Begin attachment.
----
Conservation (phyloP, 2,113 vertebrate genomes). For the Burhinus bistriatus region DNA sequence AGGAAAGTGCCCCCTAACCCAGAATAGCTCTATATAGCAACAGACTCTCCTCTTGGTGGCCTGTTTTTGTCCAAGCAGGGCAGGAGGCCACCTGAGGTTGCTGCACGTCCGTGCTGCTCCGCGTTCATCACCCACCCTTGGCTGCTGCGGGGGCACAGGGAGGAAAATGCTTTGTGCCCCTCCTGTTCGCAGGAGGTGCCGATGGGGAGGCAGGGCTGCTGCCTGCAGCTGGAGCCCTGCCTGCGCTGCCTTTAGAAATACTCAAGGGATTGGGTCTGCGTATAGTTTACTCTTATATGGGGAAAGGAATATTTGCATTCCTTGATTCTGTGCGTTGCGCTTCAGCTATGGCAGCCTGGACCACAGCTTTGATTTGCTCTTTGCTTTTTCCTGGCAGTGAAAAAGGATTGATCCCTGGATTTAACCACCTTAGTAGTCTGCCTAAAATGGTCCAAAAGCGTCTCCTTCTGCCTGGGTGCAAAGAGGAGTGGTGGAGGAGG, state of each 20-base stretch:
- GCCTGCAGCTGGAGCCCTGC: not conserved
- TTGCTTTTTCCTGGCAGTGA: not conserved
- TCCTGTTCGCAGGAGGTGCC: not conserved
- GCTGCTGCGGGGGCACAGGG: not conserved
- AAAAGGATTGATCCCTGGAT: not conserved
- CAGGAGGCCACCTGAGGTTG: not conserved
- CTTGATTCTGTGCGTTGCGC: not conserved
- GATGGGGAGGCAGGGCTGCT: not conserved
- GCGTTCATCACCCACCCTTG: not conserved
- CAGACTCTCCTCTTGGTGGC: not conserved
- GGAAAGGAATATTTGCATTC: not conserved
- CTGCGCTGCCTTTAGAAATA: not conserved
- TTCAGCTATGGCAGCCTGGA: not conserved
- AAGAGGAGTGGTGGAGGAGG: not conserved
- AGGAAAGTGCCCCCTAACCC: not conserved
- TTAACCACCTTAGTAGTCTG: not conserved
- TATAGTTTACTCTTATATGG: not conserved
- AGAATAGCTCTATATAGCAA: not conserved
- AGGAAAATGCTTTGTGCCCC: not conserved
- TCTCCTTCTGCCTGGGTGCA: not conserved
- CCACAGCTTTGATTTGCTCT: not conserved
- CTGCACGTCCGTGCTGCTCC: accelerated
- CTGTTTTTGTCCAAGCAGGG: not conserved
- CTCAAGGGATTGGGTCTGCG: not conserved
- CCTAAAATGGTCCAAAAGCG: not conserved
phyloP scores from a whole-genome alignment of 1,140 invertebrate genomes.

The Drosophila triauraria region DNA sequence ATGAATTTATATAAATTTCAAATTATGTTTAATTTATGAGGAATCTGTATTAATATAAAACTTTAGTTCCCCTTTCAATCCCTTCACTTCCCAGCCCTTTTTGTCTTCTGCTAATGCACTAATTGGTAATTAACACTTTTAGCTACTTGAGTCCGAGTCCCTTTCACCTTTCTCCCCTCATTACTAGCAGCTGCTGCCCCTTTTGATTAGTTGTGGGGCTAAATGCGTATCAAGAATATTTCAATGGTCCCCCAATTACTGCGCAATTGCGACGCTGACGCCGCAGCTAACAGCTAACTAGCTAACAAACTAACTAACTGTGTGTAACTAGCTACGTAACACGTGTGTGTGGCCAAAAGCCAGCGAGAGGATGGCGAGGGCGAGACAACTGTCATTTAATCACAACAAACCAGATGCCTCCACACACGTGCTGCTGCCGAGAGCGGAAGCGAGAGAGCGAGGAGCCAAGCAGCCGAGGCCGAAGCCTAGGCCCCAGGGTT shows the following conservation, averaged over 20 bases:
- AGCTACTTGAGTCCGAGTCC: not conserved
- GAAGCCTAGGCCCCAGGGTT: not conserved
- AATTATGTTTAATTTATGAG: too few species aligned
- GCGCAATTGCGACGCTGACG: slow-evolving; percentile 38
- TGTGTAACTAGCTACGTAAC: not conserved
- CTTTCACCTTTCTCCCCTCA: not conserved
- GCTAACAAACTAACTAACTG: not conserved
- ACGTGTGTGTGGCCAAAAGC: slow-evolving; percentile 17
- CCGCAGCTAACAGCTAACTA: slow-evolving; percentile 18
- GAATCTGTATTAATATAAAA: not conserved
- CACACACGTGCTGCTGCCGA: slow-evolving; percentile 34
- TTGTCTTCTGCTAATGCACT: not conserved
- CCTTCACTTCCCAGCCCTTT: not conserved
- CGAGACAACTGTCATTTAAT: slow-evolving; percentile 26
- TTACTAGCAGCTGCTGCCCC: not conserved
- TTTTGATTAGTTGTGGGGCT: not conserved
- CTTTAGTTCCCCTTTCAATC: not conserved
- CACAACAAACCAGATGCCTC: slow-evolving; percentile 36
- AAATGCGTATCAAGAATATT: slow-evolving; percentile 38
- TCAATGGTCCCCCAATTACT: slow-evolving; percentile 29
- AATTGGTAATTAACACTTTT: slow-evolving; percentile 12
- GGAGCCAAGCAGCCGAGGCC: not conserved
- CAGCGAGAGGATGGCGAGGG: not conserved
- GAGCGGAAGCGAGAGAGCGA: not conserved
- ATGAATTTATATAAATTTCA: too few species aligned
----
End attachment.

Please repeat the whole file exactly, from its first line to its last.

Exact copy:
Conservation (phyloP, 2,113 vertebrate genomes). For the Burhinus bistriatus region DNA sequence AGGAAAGTGCCCCCTAACCCAGAATAGCTCTATATAGCAACAGACTCTCCTCTTGGTGGCCTGTTTTTGTCCAAGCAGGGCAGGAGGCCACCTGAGGTTGCTGCACGTCCGTGCTGCTCCGCGTTCATCACCCACCCTTGGCTGCTGCGGGGGCACAGGGAGGAAAATGCTTTGTGCCCCTCCTGTTCGCAGGAGGTGCCGATGGGGAGGCAGGGCTGCTGCCTGCAGCTGGAGCCCTGCCTGCGCTGCCTTTAGAAATACTCAAGGGATTGGGTCTGCGTATAGTTTACTCTTATATGGGGAAAGGAATATTTGCATTCCTTGATTCTGTGCGTTGCGCTTCAGCTATGGCAGCCTGGACCACAGCTTTGATTTGCTCTTTGCTTTTTCCTGGCAGTGAAAAAGGATTGATCCCTGGATTTAACCACCTTAGTAGTCTGCCTAAAATGGTCCAAAAGCGTCTCCTTCTGCCTGGGTGCAAAGAGGAGTGGTGGAGGAGG, state of each 20-base stretch:
- GCCTGCAGCTGGAGCCCTGC: not conserved
- TTGCTTTTTCCTGGCAGTGA: not conserved
- TCCTGTTCGCAGGAGGTGCC: not conserved
- GCTGCTGCGGGGGCACAGGG: not conserved
- AAAAGGATTGATCCCTGGAT: not conserved
- CAGGAGGCCACCTGAGGTTG: not conserved
- CTTGATTCTGTGCGTTGCGC: not conserved
- GATGGGGAGGCAGGGCTGCT: not conserved
- GCGTTCATCACCCACCCTTG: not conserved
- CAGACTCTCCTCTTGGTGGC: not conserved
- GGAAAGGAATATTTGCATTC: not conserved
- CTGCGCTGCCTTTAGAAATA: not conserved
- TTCAGCTATGGCAGCCTGGA: not conserved
- AAGAGGAGTGGTGGAGGAGG: not conserved
- AGGAAAGTGCCCCCTAACCC: not conserved
- TTAACCACCTTAGTAGTCTG: not conserved
- TATAGTTTACTCTTATATGG: not conserved
- AGAATAGCTCTATATAGCAA: not conserved
- AGGAAAATGCTTTGTGCCCC: not conserved
- TCTCCTTCTGCCTGGGTGCA: not conserved
- CCACAGCTTTGATTTGCTCT: not conserved
- CTGCACGTCCGTGCTGCTCC: accelerated
- CTGTTTTTGTCCAAGCAGGG: not conserved
- CTCAAGGGATTGGGTCTGCG: not conserved
- CCTAAAATGGTCCAAAAGCG: not conserved
phyloP scores from a whole-genome alignment of 1,140 invertebrate genomes.

The Drosophila triauraria region DNA sequence ATGAATTTATATAAATTTCAAATTATGTTTAATTTATGAGGAATCTGTATTAATATAAAACTTTAGTTCCCCTTTCAATCCCTTCACTTCCCAGCCCTTTTTGTCTTCTGCTAATGCACTAATTGGTAATTAACACTTTTAGCTACTTGAGTCCGAGTCCCTTTCACCTTTCTCCCCTCATTACTAGCAGCTGCTGCCCCTTTTGATTAGTTGTGGGGCTAAATGCGTATCAAGAATATTTCAATGGTCCCCCAATTACTGCGCAATTGCGACGCTGACGCCGCAGCTAACAGCTAACTAGCTAACAAACTAACTAACTGTGTGTAACTAGCTACGTAACACGTGTGTGTGGCCAAAAGCCAGCGAGAGGATGGCGAGGGCGAGACAACTGTCATTTAATCACAACAAACCAGATGCCTCCACACACGTGCTGCTGCCGAGAGCGGAAGCGAGAGAGCGAGGAGCCAAGCAGCCGAGGCCGAAGCCTAGGCCCCAGGGTT shows the following conservation, averaged over 20 bases:
- AGCTACTTGAGTCCGAGTCC: not conserved
- GAAGCCTAGGCCCCAGGGTT: not conserved
- AATTATGTTTAATTTATGAG: too few species aligned
- GCGCAATTGCGACGCTGACG: slow-evolving; percentile 38
- TGTGTAACTAGCTACGTAAC: not conserved
- CTTTCACCTTTCTCCCCTCA: not conserved
- GCTAACAAACTAACTAACTG: not conserved
- ACGTGTGTGTGGCCAAAAGC: slow-evolving; percentile 17
- CCGCAGCTAACAGCTAACTA: slow-evolving; percentile 18
- GAATCTGTATTAATATAAAA: not conserved
- CACACACGTGCTGCTGCCGA: slow-evolving; percentile 34
- TTGTCTTCTGCTAATGCACT: not conserved
- CCTTCACTTCCCAGCCCTTT: not conserved
- CGAGACAACTGTCATTTAAT: slow-evolving; percentile 26
- TTACTAGCAGCTGCTGCCCC: not conserved
- TTTTGATTAGTTGTGGGGCT: not conserved
- CTTTAGTTCCCCTTTCAATC: not conserved
- CACAACAAACCAGATGCCTC: slow-evolving; percentile 36
- AAATGCGTATCAAGAATATT: slow-evolving; percentile 38
- TCAATGGTCCCCCAATTACT: slow-evolving; percentile 29
- AATTGGTAATTAACACTTTT: slow-evolving; percentile 12
- GGAGCCAAGCAGCCGAGGCC: not conserved
- CAGCGAGAGGATGGCGAGGG: not conserved
- GAGCGGAAGCGAGAGAGCGA: not conserved
- ATGAATTTATATAAATTTCA: too few species aligned